The announced goal was more of a motivation tactic, Shields contends, to push the team to continually improve. Gerber, for one, didn’t think the restaurant would actually win the third star, even though he thought they deserved it: The space is a bit more casual and homey than other places with three stars. The goal didn’t actually entail many concrete changes, at least according to Gerber and Shields. The creative produce- and ocean-focused food remained essentially the same. They got new knives and altered some uniforms, and service became a bit more involved, with more tableside saucing.

But otherwise, “We really didn’t change a whole lot,” Shields says. “We tried to deeply refine what we did already and be more consistent – I think that was the biggest thing.”

Both Shields and Gerber have worked in numerous high-level places. They met while opening Alinea and were both at Charlie Trotter’s along with Karen Urie Shields, while Gerber did other work with the Alinea Group as well as at NoMI. In Shields’ guess, four things make a three-star restaurant: guest experience, consistency, delicious food, and a “voice of your own.” 

In terms of what that last aspect means, “We’re true to ourselves,” he says of himself and his wife. “We cook with honesty.” That manifests not just in their cooking, he says, but also in their relationship with ingredient purveyors. “Of course it’s got to be good,” he says. “There’s nothing that passes through the door that isn’t the best product.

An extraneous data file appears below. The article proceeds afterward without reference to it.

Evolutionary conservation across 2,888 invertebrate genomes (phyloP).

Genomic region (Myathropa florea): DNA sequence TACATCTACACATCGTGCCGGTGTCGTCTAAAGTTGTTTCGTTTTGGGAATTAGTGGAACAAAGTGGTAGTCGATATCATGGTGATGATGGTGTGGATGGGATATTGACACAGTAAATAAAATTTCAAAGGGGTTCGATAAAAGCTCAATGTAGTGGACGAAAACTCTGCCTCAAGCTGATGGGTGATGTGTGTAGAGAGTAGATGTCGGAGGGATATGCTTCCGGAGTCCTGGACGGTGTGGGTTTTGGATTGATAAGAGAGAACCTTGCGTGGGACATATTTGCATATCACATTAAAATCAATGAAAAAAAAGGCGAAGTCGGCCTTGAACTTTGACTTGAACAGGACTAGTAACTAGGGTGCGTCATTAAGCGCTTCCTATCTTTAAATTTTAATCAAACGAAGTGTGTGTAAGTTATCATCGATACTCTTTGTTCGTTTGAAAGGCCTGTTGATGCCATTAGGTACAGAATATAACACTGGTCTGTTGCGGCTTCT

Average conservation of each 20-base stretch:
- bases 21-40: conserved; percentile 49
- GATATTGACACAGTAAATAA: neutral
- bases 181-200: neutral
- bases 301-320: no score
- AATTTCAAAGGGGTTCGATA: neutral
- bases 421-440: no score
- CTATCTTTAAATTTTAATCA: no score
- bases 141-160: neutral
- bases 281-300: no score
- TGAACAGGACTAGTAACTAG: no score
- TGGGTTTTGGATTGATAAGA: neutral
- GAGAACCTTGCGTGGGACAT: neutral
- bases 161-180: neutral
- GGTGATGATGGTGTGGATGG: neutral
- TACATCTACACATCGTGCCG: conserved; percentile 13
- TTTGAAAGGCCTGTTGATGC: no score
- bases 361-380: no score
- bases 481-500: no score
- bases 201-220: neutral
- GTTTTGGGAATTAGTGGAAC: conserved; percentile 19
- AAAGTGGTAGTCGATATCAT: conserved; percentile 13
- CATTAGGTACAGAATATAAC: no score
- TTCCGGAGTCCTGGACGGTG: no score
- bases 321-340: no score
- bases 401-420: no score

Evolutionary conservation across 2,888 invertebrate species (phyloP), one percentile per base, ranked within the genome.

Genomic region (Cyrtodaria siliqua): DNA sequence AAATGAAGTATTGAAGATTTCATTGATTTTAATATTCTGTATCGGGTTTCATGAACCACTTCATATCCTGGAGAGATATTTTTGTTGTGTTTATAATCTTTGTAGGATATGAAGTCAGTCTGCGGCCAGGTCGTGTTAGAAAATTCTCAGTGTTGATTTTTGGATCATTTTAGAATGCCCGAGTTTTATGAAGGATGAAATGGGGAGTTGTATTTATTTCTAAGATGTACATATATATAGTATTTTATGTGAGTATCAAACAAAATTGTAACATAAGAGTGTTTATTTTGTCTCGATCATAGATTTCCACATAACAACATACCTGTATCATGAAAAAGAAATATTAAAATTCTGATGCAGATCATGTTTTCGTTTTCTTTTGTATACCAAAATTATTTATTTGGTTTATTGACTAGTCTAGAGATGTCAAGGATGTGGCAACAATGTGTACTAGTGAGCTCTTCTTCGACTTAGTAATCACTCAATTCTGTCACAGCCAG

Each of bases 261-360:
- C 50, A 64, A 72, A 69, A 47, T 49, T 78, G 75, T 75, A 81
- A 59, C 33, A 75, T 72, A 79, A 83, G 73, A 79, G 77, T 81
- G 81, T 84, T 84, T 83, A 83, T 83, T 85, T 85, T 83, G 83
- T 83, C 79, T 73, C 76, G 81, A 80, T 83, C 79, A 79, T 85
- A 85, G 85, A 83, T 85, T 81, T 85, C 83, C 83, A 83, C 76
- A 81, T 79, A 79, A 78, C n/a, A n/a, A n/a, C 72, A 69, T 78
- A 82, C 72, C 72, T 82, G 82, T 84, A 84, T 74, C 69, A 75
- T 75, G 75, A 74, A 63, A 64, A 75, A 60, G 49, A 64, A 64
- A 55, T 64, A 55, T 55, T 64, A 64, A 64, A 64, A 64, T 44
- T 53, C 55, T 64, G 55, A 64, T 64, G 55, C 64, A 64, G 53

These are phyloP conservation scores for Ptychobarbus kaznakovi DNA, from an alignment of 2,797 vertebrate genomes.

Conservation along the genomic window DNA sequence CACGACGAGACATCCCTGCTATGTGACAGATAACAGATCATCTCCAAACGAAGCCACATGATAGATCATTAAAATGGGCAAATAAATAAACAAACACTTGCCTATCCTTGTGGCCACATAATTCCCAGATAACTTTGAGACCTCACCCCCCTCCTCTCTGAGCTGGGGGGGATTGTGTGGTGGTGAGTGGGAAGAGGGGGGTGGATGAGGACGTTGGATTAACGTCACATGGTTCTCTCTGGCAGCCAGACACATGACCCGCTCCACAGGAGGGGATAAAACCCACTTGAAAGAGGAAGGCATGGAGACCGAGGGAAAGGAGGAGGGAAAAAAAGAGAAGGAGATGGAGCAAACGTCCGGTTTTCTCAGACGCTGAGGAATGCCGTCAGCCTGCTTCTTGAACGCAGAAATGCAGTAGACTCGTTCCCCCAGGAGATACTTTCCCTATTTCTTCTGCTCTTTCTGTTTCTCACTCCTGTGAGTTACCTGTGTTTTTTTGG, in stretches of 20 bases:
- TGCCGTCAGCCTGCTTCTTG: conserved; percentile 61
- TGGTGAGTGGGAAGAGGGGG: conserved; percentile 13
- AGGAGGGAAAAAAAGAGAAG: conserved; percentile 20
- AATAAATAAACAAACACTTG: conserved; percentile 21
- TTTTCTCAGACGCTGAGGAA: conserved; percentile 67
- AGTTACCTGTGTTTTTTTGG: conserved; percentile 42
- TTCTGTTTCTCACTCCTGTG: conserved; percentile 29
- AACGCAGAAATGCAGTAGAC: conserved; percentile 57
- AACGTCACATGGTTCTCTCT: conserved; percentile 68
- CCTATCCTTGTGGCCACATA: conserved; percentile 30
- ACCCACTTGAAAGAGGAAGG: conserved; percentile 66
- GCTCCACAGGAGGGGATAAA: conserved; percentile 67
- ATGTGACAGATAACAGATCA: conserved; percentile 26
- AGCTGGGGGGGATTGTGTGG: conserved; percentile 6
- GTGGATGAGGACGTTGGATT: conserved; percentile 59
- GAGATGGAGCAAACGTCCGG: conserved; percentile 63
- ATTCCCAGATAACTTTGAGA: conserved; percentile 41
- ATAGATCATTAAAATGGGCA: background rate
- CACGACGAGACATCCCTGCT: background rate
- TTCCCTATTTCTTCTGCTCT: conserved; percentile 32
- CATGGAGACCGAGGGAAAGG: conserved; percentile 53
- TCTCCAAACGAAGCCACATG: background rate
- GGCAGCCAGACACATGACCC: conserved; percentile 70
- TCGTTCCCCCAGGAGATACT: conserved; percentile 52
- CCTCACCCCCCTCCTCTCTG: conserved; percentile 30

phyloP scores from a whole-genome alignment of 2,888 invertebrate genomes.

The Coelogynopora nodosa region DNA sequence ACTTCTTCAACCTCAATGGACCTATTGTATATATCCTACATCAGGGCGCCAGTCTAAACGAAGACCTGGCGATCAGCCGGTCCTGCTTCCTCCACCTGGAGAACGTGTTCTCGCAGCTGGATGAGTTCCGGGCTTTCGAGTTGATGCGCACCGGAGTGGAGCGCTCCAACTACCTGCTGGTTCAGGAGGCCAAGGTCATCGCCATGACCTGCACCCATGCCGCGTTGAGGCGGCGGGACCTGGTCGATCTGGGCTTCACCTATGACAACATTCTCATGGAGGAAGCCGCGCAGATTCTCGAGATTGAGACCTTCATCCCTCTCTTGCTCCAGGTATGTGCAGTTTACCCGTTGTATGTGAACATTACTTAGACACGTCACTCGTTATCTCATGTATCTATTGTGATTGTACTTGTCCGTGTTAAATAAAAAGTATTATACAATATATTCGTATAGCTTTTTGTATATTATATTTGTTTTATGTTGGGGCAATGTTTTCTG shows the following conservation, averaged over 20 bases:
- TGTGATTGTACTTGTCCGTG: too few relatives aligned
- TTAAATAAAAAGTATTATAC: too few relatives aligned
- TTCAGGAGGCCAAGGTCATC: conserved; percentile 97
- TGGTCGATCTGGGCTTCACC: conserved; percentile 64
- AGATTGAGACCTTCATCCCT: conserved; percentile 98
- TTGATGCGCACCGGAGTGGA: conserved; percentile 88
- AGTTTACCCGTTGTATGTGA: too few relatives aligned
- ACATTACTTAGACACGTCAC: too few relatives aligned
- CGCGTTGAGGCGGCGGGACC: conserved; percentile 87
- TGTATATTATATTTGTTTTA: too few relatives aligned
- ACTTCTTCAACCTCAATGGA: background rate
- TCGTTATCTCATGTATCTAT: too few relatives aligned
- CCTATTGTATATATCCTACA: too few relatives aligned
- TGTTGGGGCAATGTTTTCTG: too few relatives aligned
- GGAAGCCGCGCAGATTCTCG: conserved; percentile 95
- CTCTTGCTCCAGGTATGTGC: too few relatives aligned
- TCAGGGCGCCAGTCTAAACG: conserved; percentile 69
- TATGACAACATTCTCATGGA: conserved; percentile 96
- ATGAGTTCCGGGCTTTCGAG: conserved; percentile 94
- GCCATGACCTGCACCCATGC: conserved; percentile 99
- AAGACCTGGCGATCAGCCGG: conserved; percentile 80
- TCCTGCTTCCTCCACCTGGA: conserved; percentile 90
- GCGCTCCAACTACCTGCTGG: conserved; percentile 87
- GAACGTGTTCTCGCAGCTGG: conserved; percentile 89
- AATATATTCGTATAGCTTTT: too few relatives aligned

“But it doesn’t have to be from some [specific] place or the best of the best of the best,” he continues. “If you’re using it in a way that highlights what they do and has a connection and a personal relationship, that is the honesty and the level that we go for.”

Smyth opened in 2016 and was awarded its first Michelin star within months of opening, having garnered a visit from inspectors based on the Shields’ reputation – they ran  an acclaimed restaurant in rural Virginia together and worked in revered kitchens in Chicago. Two stars followed the next year. Now, they are semifinalists for Outstanding Chef at the national James Beard Awards.

While the acclaim is welcome and hard-won, it also brings a certain amount of pressure. Three stars “transformed our business,” Gerber says. “It made a lot of things easier, and it made other things more difficult,” They hired more front of house staff, and Tuesday nights are now as busy as weekends – more nights on which to be consistent without ever having down time. “These are all great problems to have,” Gerber says.

They also have to wrestle with the expectations of what an international clientele expects of a three-star restaurant. “Value perception of guests is really important,” says Gerber. The Smyth team is rethinking some wine pairings and planning to bring back a non-alcoholic drink pairing. Gerber recalls responding to an email from a guest immediately after the announcement of the third star and wondering if his usual salutation of “Hi so-and-so” was now too casual. “Are they expecting more from a three-star restaurant?” he remembers thinking. “That was the question that we posited to ourselves over and over again those next couple weeks. What do people expect now that we’re three-star, and what should we hold on to because that’s what got us there?”

Shields, for one, revels in the pressure. He’s now aiming for something even more implausible than achieving three Michelin stars: “Our goal now is to get a fourth star.”

You can get a glimpse inside another restaurant with three Michelin stars in the Frederick Wiseman documentary Menus-Plaisirs – Les Troisgros, which airs on WTTW on Sunday, March 24 at 12:59 pm and is available to stream for a limited time.